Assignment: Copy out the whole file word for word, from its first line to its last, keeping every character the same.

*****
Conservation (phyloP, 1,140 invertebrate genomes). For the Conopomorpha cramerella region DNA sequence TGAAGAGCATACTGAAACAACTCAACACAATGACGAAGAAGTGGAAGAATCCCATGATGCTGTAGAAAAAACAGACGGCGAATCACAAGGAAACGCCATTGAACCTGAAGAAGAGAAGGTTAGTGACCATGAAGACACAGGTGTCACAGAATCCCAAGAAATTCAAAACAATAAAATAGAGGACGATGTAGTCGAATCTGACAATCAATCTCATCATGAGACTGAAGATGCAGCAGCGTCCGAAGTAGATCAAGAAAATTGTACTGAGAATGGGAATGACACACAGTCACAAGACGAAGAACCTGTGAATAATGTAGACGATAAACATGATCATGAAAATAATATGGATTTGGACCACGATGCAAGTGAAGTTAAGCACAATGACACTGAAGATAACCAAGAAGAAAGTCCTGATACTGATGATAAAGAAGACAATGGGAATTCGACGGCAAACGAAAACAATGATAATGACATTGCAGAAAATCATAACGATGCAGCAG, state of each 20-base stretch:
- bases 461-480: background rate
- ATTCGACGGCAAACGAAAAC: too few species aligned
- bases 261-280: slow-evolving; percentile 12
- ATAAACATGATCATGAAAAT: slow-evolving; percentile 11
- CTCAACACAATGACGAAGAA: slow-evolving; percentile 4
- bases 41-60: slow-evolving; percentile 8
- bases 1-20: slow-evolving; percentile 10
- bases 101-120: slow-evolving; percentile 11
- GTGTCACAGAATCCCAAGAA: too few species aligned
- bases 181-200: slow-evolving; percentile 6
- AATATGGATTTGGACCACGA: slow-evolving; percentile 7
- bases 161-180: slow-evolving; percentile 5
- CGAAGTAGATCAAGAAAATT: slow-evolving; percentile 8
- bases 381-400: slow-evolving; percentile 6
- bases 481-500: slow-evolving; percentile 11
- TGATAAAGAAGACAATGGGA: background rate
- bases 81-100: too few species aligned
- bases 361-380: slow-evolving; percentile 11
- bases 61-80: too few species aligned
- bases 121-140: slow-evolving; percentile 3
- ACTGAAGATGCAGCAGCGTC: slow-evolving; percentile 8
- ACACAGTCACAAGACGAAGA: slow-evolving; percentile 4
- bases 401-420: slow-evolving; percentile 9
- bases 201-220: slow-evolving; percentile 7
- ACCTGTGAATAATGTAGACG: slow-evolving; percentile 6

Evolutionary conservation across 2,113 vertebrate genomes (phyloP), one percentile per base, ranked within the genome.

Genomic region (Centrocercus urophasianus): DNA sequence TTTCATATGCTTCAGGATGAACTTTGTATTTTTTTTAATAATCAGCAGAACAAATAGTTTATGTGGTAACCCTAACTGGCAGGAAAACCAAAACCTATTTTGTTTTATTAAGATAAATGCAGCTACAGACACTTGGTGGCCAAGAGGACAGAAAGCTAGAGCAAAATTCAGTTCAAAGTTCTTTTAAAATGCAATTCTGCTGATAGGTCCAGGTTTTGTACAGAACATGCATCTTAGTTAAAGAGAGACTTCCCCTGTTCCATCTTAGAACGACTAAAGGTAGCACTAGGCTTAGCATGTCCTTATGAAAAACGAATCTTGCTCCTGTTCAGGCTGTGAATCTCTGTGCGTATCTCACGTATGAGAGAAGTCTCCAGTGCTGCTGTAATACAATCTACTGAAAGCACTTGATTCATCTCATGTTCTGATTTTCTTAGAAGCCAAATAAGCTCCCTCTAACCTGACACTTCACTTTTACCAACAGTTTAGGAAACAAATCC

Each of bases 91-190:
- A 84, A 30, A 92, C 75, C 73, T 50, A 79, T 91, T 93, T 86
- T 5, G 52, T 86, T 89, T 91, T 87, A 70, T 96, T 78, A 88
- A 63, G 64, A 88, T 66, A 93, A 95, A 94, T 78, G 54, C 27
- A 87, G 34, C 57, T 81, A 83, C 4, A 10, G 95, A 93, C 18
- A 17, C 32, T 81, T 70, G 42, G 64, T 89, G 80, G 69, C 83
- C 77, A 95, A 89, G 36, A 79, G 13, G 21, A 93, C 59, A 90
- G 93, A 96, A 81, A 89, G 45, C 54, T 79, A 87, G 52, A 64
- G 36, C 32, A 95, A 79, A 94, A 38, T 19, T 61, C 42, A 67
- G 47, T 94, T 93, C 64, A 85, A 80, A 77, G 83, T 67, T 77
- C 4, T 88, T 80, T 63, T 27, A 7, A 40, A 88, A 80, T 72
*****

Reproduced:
Conservation (phyloP, 1,140 invertebrate genomes). For the Conopomorpha cramerella region DNA sequence TGAAGAGCATACTGAAACAACTCAACACAATGACGAAGAAGTGGAAGAATCCCATGATGCTGTAGAAAAAACAGACGGCGAATCACAAGGAAACGCCATTGAACCTGAAGAAGAGAAGGTTAGTGACCATGAAGACACAGGTGTCACAGAATCCCAAGAAATTCAAAACAATAAAATAGAGGACGATGTAGTCGAATCTGACAATCAATCTCATCATGAGACTGAAGATGCAGCAGCGTCCGAAGTAGATCAAGAAAATTGTACTGAGAATGGGAATGACACACAGTCACAAGACGAAGAACCTGTGAATAATGTAGACGATAAACATGATCATGAAAATAATATGGATTTGGACCACGATGCAAGTGAAGTTAAGCACAATGACACTGAAGATAACCAAGAAGAAAGTCCTGATACTGATGATAAAGAAGACAATGGGAATTCGACGGCAAACGAAAACAATGATAATGACATTGCAGAAAATCATAACGATGCAGCAG, state of each 20-base stretch:
- bases 461-480: background rate
- ATTCGACGGCAAACGAAAAC: too few species aligned
- bases 261-280: slow-evolving; percentile 12
- ATAAACATGATCATGAAAAT: slow-evolving; percentile 11
- CTCAACACAATGACGAAGAA: slow-evolving; percentile 4
- bases 41-60: slow-evolving; percentile 8
- bases 1-20: slow-evolving; percentile 10
- bases 101-120: slow-evolving; percentile 11
- GTGTCACAGAATCCCAAGAA: too few species aligned
- bases 181-200: slow-evolving; percentile 6
- AATATGGATTTGGACCACGA: slow-evolving; percentile 7
- bases 161-180: slow-evolving; percentile 5
- CGAAGTAGATCAAGAAAATT: slow-evolving; percentile 8
- bases 381-400: slow-evolving; percentile 6
- bases 481-500: slow-evolving; percentile 11
- TGATAAAGAAGACAATGGGA: background rate
- bases 81-100: too few species aligned
- bases 361-380: slow-evolving; percentile 11
- bases 61-80: too few species aligned
- bases 121-140: slow-evolving; percentile 3
- ACTGAAGATGCAGCAGCGTC: slow-evolving; percentile 8
- ACACAGTCACAAGACGAAGA: slow-evolving; percentile 4
- bases 401-420: slow-evolving; percentile 9
- bases 201-220: slow-evolving; percentile 7
- ACCTGTGAATAATGTAGACG: slow-evolving; percentile 6

Evolutionary conservation across 2,113 vertebrate genomes (phyloP), one percentile per base, ranked within the genome.

Genomic region (Centrocercus urophasianus): DNA sequence TTTCATATGCTTCAGGATGAACTTTGTATTTTTTTTAATAATCAGCAGAACAAATAGTTTATGTGGTAACCCTAACTGGCAGGAAAACCAAAACCTATTTTGTTTTATTAAGATAAATGCAGCTACAGACACTTGGTGGCCAAGAGGACAGAAAGCTAGAGCAAAATTCAGTTCAAAGTTCTTTTAAAATGCAATTCTGCTGATAGGTCCAGGTTTTGTACAGAACATGCATCTTAGTTAAAGAGAGACTTCCCCTGTTCCATCTTAGAACGACTAAAGGTAGCACTAGGCTTAGCATGTCCTTATGAAAAACGAATCTTGCTCCTGTTCAGGCTGTGAATCTCTGTGCGTATCTCACGTATGAGAGAAGTCTCCAGTGCTGCTGTAATACAATCTACTGAAAGCACTTGATTCATCTCATGTTCTGATTTTCTTAGAAGCCAAATAAGCTCCCTCTAACCTGACACTTCACTTTTACCAACAGTTTAGGAAACAAATCC

Each of bases 91-190:
- A 84, A 30, A 92, C 75, C 73, T 50, A 79, T 91, T 93, T 86
- T 5, G 52, T 86, T 89, T 91, T 87, A 70, T 96, T 78, A 88
- A 63, G 64, A 88, T 66, A 93, A 95, A 94, T 78, G 54, C 27
- A 87, G 34, C 57, T 81, A 83, C 4, A 10, G 95, A 93, C 18
- A 17, C 32, T 81, T 70, G 42, G 64, T 89, G 80, G 69, C 83
- C 77, A 95, A 89, G 36, A 79, G 13, G 21, A 93, C 59, A 90
- G 93, A 96, A 81, A 89, G 45, C 54, T 79, A 87, G 52, A 64
- G 36, C 32, A 95, A 79, A 94, A 38, T 19, T 61, C 42, A 67
- G 47, T 94, T 93, C 64, A 85, A 80, A 77, G 83, T 67, T 77
- C 4, T 88, T 80, T 63, T 27, A 7, A 40, A 88, A 80, T 72